"There was peace, and the world had an even tenor to its ways. True enough
from time to time there were events - catastrophes - like the Johnstown Flood, the
San Francisco Earthquake, or floods in China - which stirred the sleeping
world, but not enough to keep it from resuming its slumber. It seems to me
that the disaster about to occur was the event, which not only made the world
rub its eyes and awaken, but woke it with a start, keeping it moving at a
rapidly accelerating pace ever since, with less and less peace, satisfaction
and happiness. To my mind the world of today awoke April 5, 1912." (John B.
Thayer, one of the surviving passengers of the Titanic; in Wyn Craig
Wade, The Titanic: End of a Dream, 1979)
Events - catastrophes of which they learned and those others of which they
did not want to know. In Johnstown, Pennsylvania, a flood in 1889 took 2,300
lives; 700 persons perished in the San Francisco earthquake of 1906. Yet they
did not notice the earthquake at Messina in Sicily (1908), around 84,000
victims, or the Russian-Japanese War. There is no reason to wonder, as even
passengers on the Trans-Siberian Railway a few years after 1905 did not think
of thousands and thousands of the killed rolling in the muddy currents of the
river Amur, or of the ships that were sinking at Tsushima amid the loud cries
of sailors swarming in the backwash of a wave. What remained was only the
waltz "On the Hills of Manchuria" played by throaty gramophones with a big
Bigger and bigger, more and more rapid, more and more perfect.
Till they built the biggest ship since the beginning of the world.
Her Power, 50,000 horse
(Imagination suggests a gigantic team:
50,000 horses pull a chariot-pyramid).
And she went on her first voyage,
Announced with fat print on the front pages of newspapers,
Unsinkable, a floating palace.
Hundreds of servants ready at your beck and call,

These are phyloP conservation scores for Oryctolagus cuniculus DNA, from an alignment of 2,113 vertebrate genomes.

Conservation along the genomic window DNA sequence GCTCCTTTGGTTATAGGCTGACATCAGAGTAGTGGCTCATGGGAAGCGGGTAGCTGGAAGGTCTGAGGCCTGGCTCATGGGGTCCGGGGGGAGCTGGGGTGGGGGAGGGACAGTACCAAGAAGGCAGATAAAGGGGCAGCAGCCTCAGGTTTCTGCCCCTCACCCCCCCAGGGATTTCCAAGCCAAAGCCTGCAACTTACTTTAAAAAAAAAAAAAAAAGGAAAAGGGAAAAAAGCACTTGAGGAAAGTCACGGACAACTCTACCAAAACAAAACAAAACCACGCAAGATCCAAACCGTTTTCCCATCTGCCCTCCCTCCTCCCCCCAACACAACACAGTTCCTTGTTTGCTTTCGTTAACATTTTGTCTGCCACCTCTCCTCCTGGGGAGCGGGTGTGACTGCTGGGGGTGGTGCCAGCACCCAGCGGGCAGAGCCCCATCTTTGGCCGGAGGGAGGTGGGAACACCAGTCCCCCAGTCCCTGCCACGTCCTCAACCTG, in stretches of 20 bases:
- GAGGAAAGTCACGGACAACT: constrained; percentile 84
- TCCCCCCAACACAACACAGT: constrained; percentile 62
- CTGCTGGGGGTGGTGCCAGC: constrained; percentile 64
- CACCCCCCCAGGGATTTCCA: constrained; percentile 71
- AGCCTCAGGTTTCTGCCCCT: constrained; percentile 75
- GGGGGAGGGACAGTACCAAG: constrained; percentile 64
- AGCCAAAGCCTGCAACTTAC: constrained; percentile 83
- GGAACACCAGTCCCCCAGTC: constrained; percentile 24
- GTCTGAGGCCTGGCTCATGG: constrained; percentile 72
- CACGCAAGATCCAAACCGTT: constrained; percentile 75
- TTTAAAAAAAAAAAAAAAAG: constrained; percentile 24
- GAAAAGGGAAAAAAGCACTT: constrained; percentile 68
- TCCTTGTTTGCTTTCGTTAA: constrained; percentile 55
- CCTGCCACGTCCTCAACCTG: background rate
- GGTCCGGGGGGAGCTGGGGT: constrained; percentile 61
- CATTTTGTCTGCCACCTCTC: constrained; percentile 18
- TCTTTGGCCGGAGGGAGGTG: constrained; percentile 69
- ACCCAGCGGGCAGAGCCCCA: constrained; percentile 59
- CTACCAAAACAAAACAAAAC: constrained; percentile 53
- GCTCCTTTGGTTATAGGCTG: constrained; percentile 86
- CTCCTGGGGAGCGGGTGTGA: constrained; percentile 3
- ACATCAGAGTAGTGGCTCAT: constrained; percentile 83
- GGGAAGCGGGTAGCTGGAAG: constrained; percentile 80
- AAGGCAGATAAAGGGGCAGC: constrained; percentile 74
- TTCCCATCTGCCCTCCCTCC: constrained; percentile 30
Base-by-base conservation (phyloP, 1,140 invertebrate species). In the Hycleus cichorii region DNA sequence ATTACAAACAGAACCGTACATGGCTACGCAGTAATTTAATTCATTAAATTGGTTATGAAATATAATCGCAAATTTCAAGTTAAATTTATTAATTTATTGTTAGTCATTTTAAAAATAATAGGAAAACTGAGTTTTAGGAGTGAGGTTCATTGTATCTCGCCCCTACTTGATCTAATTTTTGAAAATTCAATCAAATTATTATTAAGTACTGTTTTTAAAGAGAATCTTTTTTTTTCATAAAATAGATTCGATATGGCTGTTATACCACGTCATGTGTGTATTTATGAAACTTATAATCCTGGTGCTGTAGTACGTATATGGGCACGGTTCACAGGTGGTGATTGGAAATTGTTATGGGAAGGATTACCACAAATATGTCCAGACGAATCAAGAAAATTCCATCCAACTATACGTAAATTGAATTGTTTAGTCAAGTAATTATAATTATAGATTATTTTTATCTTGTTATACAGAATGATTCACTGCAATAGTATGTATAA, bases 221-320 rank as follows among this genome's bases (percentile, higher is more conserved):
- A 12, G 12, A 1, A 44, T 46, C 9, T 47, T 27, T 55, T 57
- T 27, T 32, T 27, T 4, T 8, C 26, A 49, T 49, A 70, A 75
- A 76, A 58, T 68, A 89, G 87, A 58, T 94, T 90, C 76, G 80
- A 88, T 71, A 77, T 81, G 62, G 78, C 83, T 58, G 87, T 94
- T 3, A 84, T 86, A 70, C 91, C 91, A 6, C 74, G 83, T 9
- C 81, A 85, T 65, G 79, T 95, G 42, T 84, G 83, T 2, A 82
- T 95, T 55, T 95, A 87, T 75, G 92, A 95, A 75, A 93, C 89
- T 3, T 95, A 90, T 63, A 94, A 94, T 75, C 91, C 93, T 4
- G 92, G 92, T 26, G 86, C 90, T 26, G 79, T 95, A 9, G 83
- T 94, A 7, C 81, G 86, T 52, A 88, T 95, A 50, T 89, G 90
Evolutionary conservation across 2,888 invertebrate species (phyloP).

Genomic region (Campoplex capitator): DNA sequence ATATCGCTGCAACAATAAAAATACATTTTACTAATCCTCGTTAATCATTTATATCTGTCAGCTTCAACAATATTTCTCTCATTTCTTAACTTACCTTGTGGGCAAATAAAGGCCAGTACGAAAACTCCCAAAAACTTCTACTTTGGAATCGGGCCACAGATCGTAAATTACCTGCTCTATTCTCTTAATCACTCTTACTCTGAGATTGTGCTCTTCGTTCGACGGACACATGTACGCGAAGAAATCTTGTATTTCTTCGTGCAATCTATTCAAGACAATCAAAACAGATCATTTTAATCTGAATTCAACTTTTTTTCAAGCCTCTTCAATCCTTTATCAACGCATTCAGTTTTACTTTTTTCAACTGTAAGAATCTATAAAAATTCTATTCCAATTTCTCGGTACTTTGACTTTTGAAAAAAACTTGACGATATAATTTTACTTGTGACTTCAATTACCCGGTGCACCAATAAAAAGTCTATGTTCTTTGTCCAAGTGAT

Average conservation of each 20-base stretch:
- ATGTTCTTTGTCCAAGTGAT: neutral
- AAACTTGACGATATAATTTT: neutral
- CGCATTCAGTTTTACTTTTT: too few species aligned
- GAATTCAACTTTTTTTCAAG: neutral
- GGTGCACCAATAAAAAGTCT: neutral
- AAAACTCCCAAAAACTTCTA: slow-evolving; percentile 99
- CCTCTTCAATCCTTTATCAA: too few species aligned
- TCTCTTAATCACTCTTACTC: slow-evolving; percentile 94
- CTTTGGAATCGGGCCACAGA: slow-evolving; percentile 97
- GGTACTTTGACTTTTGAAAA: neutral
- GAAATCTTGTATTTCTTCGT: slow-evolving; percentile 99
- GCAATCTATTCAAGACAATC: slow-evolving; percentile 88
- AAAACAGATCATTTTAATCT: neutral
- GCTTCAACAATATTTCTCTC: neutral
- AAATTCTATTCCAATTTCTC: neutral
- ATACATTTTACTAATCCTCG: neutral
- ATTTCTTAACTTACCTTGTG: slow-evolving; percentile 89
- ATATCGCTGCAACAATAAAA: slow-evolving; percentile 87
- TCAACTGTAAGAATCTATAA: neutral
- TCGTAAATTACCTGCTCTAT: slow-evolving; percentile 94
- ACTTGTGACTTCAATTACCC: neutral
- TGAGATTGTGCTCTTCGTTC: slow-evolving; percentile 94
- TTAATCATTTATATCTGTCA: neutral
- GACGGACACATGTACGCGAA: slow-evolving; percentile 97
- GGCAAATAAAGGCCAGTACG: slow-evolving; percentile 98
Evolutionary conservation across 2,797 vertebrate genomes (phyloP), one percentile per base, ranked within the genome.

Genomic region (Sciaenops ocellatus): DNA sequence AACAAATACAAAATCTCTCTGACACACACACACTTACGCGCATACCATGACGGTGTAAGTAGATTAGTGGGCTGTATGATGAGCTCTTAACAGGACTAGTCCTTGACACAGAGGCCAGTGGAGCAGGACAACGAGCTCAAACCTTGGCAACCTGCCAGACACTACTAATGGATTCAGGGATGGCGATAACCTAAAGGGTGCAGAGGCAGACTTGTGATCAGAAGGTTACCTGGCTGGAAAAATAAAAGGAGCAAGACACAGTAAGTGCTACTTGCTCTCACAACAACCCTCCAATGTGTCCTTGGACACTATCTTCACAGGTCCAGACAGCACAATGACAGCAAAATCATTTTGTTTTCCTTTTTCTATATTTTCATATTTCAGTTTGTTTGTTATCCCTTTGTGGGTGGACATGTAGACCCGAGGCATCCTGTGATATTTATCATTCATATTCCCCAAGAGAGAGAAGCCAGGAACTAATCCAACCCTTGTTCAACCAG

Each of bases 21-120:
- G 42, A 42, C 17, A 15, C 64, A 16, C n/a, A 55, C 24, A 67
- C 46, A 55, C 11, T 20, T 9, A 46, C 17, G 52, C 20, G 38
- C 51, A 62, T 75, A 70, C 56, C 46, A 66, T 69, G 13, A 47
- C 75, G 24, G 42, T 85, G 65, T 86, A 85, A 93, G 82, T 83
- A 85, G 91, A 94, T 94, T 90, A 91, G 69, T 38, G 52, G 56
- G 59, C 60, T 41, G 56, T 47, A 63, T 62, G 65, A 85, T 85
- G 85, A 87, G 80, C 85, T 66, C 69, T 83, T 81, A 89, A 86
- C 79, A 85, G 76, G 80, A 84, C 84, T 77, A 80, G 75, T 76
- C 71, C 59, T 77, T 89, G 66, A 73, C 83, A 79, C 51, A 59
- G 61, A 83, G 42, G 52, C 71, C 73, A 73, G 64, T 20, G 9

Kitchens, elevators, barbershops,
Halls lit by electricity of daylight brightness,
For gentlemen and ladies in evening dresses
A band playing ragtime.
The ship carries 1,320 passengers, together with servants and the crew, 2,235 people.
Around one o'clock after midnight a feeble rasp, like grazing against glass,
But no shock. The machines were stoppped. Silence.
The night freezing cold and clear, the stars ablaze.
The surface of the sea smooth, like a lake of oil.
After this meeting with a medium-sized iceberg
The deck begins to lean forward.
Many of those who were already asleep had no time to dress.
And those who set out in the lifeboats
See a long shape with rows of brightly lit cabins
Going down gradually; a swarming of tiny figures,
Hear music - that is the band, in tuxedos,
Standing by the rail and playing a hymn
To the God of mercy, peace, and everlasting love.
Then, aceleration. The first of the four funnels
Disappears underwater, the stern heaves up
Covered with people, the rudder, like a cathedral
Emerging from the depths of the sea, hangs in the air,
A column of black smoke bursts from inside the ship
And everything sinks, softly swallowed
With an underwater groan or thunder.
Then the echo of a scream above water,
A thousand-voiced call for help. It sounded from far off,
Says a witness, like an orchestra of crickets in summer,
Loud at first, then more and more hushed.
Till, after an hour, it subsided. They did not drown, they froze to death.
Swimming in their lifebelts. The number of victims
Was 1,522. Some would be found later
In the ship lanes. For instance a corpse of a woman, moving quickly
Under its sail - a nighgown blown by the wind.
Here are the words of the hymn played by the Titanic band:
God of mercy and compassion,
Look with pity on my pain;
Hear a mournful broken spirit
Prostrate at Thy feet complain . . .
Hold me up in might waters,
Keep my eyes on things above -
Righteousness, divine atonement,
Peace, and everlasting love.
Sarcastic Joseph Conrad was not for "a music to get drownded by." He
wrote: "It would be finer if the band of the Titanic had been quietly
saved, instead of being drowned while playing - whatever tune they were
playing, the poor devils. . . There is nothing more heroic in being drowned
very much against your will, off a holed, helpless, big tank in which you
bough your passage, than in quietly dying of colic caused by the imperfect
salmon in the tin you bought from your grocer."
Of what were they afraid? Why that ah ah ah in newspapers, commissions,
inquiries, street ballads, pamphlets, and an ominous-sentimental legend? The
Titanic, the end of an era? Is it because there is no more feeling
of security? That nothing protects them, neither money nor changing for
dinner every evening, nor the aroma of cigars, nor Progress? Neither mores,
nor polite and faithful servants, nor Greek and Latin in school, nor law, nor
churches, nor science, nothing. And has there ever been anything that offered
protection? Fatality, nameless and pitiless, could it be averted? O
civilized humanity! O spells, O amulets!